The first article was to show that there are very strong and valid reasons to take an incredibly dim view of where it’s all heading.  In fact, those that stay with Learning from Dogs over the weeks, you hardy lot!, will know that the premise that we, as in mankind, are well and truly in the midst of a massive transition, unlike anything ever experienced before, is an idea that crops up here every so often.  This piece on the 22nd is just an example, and there are many more articles resonating around this theme on the Blog.

Then the second article was to show that a simple change of perspective can make all the difference to how we see the world. (Oh, and such a big thank-you to Sue Dreamwalker for that beautiful poem from her.)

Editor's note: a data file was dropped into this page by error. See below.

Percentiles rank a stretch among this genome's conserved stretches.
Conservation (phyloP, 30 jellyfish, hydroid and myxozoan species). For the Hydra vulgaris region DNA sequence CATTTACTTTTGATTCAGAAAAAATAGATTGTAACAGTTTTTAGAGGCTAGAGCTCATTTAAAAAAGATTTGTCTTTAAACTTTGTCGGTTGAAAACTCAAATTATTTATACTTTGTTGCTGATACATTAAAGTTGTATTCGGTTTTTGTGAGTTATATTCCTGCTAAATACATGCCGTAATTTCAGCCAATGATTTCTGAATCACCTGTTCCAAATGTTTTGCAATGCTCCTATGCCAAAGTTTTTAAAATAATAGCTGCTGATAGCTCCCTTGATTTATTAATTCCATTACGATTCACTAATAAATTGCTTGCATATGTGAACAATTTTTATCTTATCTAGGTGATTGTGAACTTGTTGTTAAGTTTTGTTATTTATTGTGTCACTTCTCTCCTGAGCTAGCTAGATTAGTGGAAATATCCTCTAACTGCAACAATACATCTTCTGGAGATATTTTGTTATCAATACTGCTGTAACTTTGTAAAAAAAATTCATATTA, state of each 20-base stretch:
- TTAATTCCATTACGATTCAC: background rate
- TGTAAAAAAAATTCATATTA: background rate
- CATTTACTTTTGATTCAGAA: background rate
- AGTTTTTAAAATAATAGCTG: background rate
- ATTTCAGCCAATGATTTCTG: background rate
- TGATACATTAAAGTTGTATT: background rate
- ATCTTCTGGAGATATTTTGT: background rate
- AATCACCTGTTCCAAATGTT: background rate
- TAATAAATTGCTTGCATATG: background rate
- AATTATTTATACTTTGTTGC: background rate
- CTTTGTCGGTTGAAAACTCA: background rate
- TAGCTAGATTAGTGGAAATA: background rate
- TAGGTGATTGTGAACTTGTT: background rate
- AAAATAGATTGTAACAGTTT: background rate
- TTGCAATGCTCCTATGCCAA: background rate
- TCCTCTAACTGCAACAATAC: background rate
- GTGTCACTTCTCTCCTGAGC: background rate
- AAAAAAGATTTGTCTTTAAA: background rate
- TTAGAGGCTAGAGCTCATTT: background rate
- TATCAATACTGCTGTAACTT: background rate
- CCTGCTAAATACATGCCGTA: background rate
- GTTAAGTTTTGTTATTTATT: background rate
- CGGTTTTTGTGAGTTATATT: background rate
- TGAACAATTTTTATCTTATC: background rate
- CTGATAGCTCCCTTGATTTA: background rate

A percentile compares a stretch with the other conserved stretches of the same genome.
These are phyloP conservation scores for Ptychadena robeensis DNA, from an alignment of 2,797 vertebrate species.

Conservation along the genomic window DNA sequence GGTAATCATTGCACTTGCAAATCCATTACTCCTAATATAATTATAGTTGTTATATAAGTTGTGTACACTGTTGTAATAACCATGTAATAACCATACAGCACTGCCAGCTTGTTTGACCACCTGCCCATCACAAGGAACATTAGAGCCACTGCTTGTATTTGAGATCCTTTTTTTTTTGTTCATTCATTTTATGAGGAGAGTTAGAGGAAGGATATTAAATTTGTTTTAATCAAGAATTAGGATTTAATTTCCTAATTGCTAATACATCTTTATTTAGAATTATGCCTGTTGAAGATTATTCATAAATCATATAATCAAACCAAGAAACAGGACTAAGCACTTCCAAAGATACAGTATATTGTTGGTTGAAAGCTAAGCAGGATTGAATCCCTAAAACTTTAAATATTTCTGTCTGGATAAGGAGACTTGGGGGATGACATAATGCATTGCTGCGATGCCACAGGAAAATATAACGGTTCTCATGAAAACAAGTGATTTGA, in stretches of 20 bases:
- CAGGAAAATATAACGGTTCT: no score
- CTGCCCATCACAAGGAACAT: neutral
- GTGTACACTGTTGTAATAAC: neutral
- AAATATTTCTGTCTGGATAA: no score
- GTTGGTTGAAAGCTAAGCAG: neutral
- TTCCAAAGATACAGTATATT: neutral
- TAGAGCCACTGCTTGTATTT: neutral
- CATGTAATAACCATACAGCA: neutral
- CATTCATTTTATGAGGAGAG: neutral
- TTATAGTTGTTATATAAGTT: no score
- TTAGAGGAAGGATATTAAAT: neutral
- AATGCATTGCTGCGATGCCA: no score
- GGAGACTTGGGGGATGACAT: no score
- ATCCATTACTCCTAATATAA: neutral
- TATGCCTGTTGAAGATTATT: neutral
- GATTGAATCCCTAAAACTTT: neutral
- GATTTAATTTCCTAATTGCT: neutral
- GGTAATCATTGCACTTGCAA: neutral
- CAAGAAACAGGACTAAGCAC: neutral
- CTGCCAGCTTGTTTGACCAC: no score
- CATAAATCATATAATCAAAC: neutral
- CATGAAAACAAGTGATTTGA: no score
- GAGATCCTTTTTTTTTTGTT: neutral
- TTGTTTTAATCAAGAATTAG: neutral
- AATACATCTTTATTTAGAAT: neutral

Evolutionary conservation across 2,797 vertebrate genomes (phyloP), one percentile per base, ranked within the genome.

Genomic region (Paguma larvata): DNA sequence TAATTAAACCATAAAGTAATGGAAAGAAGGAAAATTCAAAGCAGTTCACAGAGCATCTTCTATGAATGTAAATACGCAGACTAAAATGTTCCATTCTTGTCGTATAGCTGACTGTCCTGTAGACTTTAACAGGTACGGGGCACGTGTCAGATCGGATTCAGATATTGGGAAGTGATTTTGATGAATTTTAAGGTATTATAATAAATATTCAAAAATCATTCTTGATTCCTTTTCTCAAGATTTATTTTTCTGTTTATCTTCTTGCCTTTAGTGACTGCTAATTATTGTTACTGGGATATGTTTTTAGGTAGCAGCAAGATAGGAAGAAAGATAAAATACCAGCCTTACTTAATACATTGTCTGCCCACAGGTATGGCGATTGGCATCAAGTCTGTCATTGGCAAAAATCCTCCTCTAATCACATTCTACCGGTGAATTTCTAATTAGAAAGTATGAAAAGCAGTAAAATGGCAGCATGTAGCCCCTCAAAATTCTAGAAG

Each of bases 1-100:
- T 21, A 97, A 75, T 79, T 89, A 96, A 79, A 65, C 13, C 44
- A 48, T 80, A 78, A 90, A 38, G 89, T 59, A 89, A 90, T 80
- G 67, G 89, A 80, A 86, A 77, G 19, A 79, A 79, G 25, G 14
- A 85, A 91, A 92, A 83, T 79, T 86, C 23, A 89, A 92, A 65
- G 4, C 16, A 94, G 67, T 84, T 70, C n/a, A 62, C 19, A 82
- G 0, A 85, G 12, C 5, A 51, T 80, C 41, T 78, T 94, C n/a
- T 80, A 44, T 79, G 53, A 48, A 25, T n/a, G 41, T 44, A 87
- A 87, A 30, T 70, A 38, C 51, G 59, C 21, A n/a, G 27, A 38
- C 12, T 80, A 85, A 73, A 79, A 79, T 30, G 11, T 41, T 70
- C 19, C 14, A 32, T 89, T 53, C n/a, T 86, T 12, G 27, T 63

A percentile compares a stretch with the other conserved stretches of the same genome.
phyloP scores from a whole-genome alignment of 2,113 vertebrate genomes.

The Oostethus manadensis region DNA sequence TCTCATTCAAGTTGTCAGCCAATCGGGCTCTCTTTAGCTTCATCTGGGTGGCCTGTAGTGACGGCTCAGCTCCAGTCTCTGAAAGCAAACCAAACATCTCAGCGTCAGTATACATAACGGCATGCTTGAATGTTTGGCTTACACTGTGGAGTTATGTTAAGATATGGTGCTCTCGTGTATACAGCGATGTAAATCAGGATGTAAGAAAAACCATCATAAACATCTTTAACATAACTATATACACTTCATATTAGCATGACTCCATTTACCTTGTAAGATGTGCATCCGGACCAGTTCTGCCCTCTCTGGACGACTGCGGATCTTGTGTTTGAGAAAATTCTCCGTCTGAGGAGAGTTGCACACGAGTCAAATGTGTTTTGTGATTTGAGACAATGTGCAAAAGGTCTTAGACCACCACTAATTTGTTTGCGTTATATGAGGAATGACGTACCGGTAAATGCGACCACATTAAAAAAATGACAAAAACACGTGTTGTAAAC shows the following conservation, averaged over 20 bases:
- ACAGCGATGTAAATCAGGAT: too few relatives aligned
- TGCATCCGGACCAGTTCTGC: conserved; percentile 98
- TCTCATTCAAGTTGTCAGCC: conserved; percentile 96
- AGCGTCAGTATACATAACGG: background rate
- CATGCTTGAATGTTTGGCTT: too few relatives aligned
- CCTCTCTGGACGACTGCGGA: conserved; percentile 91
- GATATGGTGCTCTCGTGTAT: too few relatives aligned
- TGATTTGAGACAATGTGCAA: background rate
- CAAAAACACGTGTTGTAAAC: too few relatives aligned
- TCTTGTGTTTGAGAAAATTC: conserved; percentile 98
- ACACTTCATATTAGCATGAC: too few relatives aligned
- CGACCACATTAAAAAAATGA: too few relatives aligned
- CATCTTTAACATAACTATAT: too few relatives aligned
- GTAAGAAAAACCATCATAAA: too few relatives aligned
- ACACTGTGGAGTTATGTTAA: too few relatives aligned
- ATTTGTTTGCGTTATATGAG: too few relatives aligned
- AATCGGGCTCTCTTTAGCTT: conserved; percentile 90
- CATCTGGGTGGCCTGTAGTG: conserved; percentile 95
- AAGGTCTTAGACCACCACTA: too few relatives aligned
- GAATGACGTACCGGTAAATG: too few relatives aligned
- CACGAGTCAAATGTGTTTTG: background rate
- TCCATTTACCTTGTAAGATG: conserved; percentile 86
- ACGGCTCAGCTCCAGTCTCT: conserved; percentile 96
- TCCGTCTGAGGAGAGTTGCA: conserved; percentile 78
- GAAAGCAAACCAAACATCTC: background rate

OK, to the point of this article!

The BBC have been showing the most beautiful episodes in recent weeks from a massive production hosted by Professor Brian Cox- The Wonders of the Universe.  Here’s the BBC trailer.

Did you pick up on that key sentence?  “Ultimately, we are part of the universe.”

Here’s a recent piece from the British Guardian newspaper, I think written by Brian Cox, the presenter of the series.

The universe is amazing. You are amazing. I am amazing. For we are all one. Everything we are, everything that’s ever been and everything that will ever be was all forged in the same moment of creation 13.7bn years ago from an unimaginably hot and dense volume of matter less than the size of an atom. And that is amazing. [Understatement! Ed.] What happened before then in the Planck epoch is a matter of conjecture; we lack a theory of quantum gravity, though some believe the universe was formed from a collision of two pieces of space and time floating forever in an infinite space, but I feel I’m losing you at this point, which isn’t so amazing.